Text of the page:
Eugene Register-Guard, January 1, 1981
Lennon's loss casts long shadow
HOLLYWOOD — This was the year that Bruce Springsteen finally caught on commercially and the year that radio replaced record companies as the vi1lian in the rock 'n' roll drama. And it was the year that John Lennon was murdered. The horror of that Dec. 8 shooting in New York casts a shadow over any discussion of pop music.
The impact of Lennon's passing can be measured in the way his music has dominated the radio in recent days and all the words written about him, but these public tributes don't explain — or ease — the private loss felt by the ex-Beatle's fans.
As with Elvis Presley's death in 1977, Lennon's murder reminds us how deeply certain rock performers can touch us, and why the most important rock can connect on a sociological as well as musical level. That lesson was lost during much of the 1970s, when record companies sidestepped adventurous new forces in favor of faceless tacticians.
The British-sparked punk-new wave movement, which sought to restore personality and comment to rock, had just begun to rally against rock's conservatives when Presley died, but they had trouble getting signed by record labels. Sales were at an all-time high, so executives didn't see any need to "rock" the boat with these feisty upstarts. The rock audience was older, they rationalized, and it wanted to be soothed, not challenged.
The subsequent success, here and in England, of acts like the Sex Pistols, the Clash, Tom Petty, Elvis Costello, the Cars, Blondie and the Pretenders finally forced a re-evaluation of the record-industry thinking. As record sales sagged In the late 1978, executives began to wonder if one problem was stagnation. Maybe new spokesmen and new heroes were needed.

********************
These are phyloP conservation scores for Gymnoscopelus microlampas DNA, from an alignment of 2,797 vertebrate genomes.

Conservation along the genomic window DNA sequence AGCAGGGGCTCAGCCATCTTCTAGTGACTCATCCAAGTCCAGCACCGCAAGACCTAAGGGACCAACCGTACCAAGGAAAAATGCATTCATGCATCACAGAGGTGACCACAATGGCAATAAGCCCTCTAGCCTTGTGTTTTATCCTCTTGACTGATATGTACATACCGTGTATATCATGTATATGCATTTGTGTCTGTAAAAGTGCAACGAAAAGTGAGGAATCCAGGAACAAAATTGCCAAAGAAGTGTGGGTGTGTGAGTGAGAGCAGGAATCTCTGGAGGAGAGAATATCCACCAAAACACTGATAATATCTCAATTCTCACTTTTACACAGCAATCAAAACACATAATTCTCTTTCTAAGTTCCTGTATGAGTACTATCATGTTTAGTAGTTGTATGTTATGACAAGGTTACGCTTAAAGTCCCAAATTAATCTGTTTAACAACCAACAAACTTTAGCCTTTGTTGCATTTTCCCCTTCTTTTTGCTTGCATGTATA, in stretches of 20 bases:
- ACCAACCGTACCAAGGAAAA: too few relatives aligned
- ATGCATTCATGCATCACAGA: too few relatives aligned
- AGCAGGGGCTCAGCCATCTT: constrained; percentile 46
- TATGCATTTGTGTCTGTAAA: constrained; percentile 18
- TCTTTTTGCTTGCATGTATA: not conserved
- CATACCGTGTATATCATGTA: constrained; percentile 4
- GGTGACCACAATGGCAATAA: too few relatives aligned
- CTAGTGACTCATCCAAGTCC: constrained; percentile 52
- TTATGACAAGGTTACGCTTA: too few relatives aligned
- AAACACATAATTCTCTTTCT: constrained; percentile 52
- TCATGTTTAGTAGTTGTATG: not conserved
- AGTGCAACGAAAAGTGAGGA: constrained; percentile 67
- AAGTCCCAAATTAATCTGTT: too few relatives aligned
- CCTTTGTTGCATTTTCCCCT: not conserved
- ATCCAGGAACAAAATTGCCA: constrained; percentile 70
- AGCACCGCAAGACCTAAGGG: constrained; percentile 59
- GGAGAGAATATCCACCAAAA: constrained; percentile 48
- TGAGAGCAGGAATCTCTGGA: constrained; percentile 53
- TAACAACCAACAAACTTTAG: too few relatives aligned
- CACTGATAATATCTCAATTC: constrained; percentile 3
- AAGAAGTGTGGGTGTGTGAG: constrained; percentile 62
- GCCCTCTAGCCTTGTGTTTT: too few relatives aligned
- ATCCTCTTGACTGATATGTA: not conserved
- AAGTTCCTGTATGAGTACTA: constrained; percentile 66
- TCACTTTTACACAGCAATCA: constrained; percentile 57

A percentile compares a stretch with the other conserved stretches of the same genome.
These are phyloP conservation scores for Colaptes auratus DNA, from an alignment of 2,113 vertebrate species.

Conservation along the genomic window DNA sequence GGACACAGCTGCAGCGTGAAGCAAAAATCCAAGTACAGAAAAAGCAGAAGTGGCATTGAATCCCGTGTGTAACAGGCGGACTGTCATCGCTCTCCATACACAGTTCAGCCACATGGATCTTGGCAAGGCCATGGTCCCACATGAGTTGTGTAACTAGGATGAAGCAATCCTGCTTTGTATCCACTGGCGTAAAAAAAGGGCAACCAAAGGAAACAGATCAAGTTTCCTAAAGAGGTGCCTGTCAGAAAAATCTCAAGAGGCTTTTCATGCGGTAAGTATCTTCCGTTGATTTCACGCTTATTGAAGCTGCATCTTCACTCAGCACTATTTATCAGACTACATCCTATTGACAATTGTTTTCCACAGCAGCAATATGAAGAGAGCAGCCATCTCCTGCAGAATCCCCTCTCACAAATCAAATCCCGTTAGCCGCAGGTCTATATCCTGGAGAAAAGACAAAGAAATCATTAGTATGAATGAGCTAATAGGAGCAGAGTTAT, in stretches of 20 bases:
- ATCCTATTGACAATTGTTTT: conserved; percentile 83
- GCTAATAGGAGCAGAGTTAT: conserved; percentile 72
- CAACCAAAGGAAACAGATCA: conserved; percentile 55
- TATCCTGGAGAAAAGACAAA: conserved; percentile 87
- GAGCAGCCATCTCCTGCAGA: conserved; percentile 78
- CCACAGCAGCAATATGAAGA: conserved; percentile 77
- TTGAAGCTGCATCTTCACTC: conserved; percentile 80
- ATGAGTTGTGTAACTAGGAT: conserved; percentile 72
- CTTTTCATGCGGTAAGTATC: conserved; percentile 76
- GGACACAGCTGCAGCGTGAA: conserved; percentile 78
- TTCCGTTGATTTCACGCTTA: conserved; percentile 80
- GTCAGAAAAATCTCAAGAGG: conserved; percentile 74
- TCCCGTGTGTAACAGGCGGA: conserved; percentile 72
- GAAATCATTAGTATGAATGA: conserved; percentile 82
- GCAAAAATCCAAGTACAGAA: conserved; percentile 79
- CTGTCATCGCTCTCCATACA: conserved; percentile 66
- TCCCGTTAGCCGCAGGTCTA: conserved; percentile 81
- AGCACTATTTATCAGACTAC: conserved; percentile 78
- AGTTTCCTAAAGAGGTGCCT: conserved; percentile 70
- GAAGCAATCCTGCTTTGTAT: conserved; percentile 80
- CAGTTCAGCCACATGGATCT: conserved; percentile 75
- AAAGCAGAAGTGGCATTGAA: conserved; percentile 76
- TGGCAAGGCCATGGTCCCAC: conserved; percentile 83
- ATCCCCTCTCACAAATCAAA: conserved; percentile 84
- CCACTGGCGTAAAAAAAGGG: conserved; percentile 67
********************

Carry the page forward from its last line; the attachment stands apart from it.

The result was a rush to sign new bands; so many, in fact, that it was impossible in 1980 to keep up with all the interesting new groups. The growth of independent labels like Stiff, Rough Trade and Slash meant that even rockers that still seemed too extreme for major labels got recorded.
But there was a catch. As record companies became more flexible, radio — still the chief means of music exposure in this country — became more rigid. The acts may have been finally on record, but few of them got on the air. Only five of the albums in today's Top 10 got enough airplay to qualify for Radio and Records magazine's list of the 80 most played LPs of 1980.
Lennon was a big booster of the current pop scene. In New York last October, he said, "I love the music of today. It's the best period since the 1960s: the Pretenders, the B-52's, Madness ... the Clash ... it's the perfect time for me to be coming back .... It's my period again."
Lennon's identification with the new-wave contingent was based largely on their mutual fondness for the passion and daring of 1950s rock: the Presleys, Chuck Berrys, Jerry Lee Lewises. Though the sounds of many of today's new-wave extremists bear little resemblance to the records of the rock pioneers, they share a common against-the-grain attitude toward the placid pop mainstream.
Because of the emotional aftermath of Lennon's death, it's difficult to assess the album with confidence. For that reason, I eliminated it from consideration when drafting today's list of 1980's best LPs.